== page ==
Communities found by OSLOM

To describe the overlapping communities I have used pie charts instead of circles for the nodes. OSLOM doesn't weight ownership, so the pies will always be divided into n equal slices where n is the number of communities that the node belongs to. The other interesting thing OSLOM provides is a statistical measure called BS. The BS value for the orange community shown above is 0.136751. BS is an estimation of the probability of finding a module like this one in a random network.

OSLOM overlapping nodes use pie charts to display membership


Infomap and OSLOM both find strong, geographical cohesive, community structure in the Capital Bikeshare network. These algorithms both provide different answers to the question "What is the community structure of this network"? This is however not a surprising result as the exact definition of a community is still an open question. 

Infomap finds communities based on flow. This is very appealing as a bike share network can easily be seen as a flow network. Bikes don't teleport (actually sometimes they do because of the redistribution/balancing trucks) however in general they flow from station to station. If a bike is moved from station a to station b then its next move must begin at station b.

OSLOM finds communities by asking the question "How statistically unlikely am I to find this configuration in a random graph"?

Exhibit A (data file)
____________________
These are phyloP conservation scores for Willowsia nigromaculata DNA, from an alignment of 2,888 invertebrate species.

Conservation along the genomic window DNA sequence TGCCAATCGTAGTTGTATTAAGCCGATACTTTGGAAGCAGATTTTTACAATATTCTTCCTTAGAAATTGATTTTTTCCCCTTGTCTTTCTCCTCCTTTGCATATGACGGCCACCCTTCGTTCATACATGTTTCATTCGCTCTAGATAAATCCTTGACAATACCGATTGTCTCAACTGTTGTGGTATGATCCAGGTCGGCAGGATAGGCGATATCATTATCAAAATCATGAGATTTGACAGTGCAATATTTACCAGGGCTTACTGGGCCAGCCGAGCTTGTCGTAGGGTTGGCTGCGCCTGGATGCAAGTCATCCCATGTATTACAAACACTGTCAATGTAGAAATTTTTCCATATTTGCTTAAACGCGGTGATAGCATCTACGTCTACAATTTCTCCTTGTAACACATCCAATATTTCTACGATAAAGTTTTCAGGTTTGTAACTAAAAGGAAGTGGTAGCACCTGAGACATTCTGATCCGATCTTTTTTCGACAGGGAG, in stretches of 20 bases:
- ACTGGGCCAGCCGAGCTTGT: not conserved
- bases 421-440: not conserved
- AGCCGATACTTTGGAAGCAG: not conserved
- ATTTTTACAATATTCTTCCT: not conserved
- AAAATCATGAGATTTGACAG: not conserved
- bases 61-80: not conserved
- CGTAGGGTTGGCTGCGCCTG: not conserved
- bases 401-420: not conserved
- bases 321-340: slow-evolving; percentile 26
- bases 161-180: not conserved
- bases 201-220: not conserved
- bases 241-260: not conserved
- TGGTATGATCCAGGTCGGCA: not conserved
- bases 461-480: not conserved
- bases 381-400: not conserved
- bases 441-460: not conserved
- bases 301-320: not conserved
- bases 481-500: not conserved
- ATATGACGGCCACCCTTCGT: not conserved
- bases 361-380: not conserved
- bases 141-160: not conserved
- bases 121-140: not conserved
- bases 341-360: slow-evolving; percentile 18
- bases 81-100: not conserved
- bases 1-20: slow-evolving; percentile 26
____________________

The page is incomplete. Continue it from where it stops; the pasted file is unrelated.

How can we use these communities to our advantage? Well they give us a high level overview of the system. We can almost think of each community as its own bike network. Most of the bike trips stay  within their community, in fact, if this wasn't true then we wouldn't find communities at all. A certain number of bikes do however flow between the communities, these flows are illustrated in the above graph.

About the visualization

The first two graphs use leaflet and WebGL. You might have noticed that I didn't post a URL to the live example, this was done for two reasons. 1) The code is very hacked together and 2) It was an experiment that a friend and I worked on. He did more work than me and he is hoping to take this WebGL network project even further. So I will not be posting his unstable first attempt here.

The second graph was created using Leaflet and D3. Leaflet simply cannot render 22,694 polylines in a fast, lag free way. So this graph actually sparked the idea of creating the WebGL graph.

For the Infomap visualizations, the maps were created using Leaflet and D3 as normal. Initially I drew convex hulls around the communities but I found that this distorted the actually area and overlap of the communities. So I ended up using Alpha shapes instead. I am using 
Ken Clarkson from bell labs implementation. The beautiful force directed graphs were drawn using JSNetworkX which was written by the seriously talented Felix Kling.
For the OSLOM visualizations, the only difference is the pie charts. These were drawn using the leaflet semi-circle extension by jieter.